Experience III, Lesson 2: Passive Imperative

Learning the passive imperative and imperative of deponent verbs

Passive imperative

The meaning of the passive imperative (command):
"A" form (Present Imperative): you are to be ..., ye are to be ...
"B" form (Future Imperative): you/he/she/it/one/ye/they must be ...
The "looks" of the passive imperative "A" form:
The singular tu form is the same as the infinitive of the verb
The plural vos form is the same as the present passive vos form
This same form will be used to form the imperative with deponent verbs.
Grp I Verbs (Are)
celebro, celerbrare - to celebrate
Passivetu celebrarevos celebraminiyou / ye are to be celebrated
laetor, laetari - to rejoice
Deponenttu laetarevos laetiminiyou rejoice, ye rejoice

Grp II Verbs (Ere)
terreo, terrere - to terrify
Passivetu terrerevos terreminiyou / ye are to be terrified
fateor, fateri - to admit, confess
Deponenttu faterevos fateminiyou confess, ye confess

Grp III Verbs (êre)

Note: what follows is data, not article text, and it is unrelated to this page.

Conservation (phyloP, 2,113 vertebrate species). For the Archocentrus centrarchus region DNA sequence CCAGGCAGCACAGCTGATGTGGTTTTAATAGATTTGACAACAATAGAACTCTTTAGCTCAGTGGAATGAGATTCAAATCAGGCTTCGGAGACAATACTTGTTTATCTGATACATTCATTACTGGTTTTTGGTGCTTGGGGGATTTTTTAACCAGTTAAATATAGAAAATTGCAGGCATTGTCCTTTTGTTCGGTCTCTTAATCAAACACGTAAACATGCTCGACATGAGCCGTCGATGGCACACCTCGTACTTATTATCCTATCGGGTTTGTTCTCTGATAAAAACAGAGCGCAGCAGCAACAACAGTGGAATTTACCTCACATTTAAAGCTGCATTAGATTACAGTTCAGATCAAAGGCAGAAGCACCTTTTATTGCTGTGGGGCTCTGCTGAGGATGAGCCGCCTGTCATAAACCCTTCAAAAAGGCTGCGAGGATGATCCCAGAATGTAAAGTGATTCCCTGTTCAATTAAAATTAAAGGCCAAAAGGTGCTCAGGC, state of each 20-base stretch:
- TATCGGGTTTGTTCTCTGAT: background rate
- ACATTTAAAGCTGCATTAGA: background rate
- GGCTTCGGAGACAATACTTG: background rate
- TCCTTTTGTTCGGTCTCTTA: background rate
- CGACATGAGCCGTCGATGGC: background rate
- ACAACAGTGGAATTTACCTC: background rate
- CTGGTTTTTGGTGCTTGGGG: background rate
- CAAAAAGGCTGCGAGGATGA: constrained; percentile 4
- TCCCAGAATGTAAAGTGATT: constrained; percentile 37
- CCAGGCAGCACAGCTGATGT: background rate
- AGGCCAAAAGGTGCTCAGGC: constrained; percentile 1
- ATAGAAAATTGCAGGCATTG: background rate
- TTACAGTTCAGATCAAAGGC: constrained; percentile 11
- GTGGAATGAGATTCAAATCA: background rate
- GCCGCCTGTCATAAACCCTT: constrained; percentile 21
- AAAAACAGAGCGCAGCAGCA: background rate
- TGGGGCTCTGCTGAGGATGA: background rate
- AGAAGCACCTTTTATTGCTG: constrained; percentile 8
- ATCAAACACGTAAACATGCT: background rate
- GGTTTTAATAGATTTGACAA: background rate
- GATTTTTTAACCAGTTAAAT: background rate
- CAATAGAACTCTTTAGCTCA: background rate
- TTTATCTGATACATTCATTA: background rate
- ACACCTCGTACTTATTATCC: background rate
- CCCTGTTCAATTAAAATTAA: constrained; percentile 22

pono, ponere - to put, place
Passivetu ponerevos poniminiyou / ye are to be put
sequor, sequi - to follow
Deponenttu sequerevos sequiminiyou follow, ye follow

Grp IV Verbs (Ire)
vestio, vestire - to clothe
Passivetu vestirevos vestiminiyou / ye are to be clothed
largior, largiri - to grant
Deponenttu largirevos largiminiyou grant, ye grant

Example: ne terrere = do not be afraid

Examples of Deponent Imperatives that look passive but have active meaning:

"B" form of the imperative

Using our passive trick, simply add an r to the end of the "B" form imperative (Lesson I-21) to make it passive.
Examples:
tu movetor = you shalt be moved
id cantator = it must be sung
litterae scribuntor = the letter must be written
Why is the plural "litterae" translated as singular?
Because singular "littera" means a letter of the alphabet, plural "litterae" means a letter you mail (though it could also be plural).

Now go on to Homework 2

Third Experience Latin - Fr. Reginald Foster

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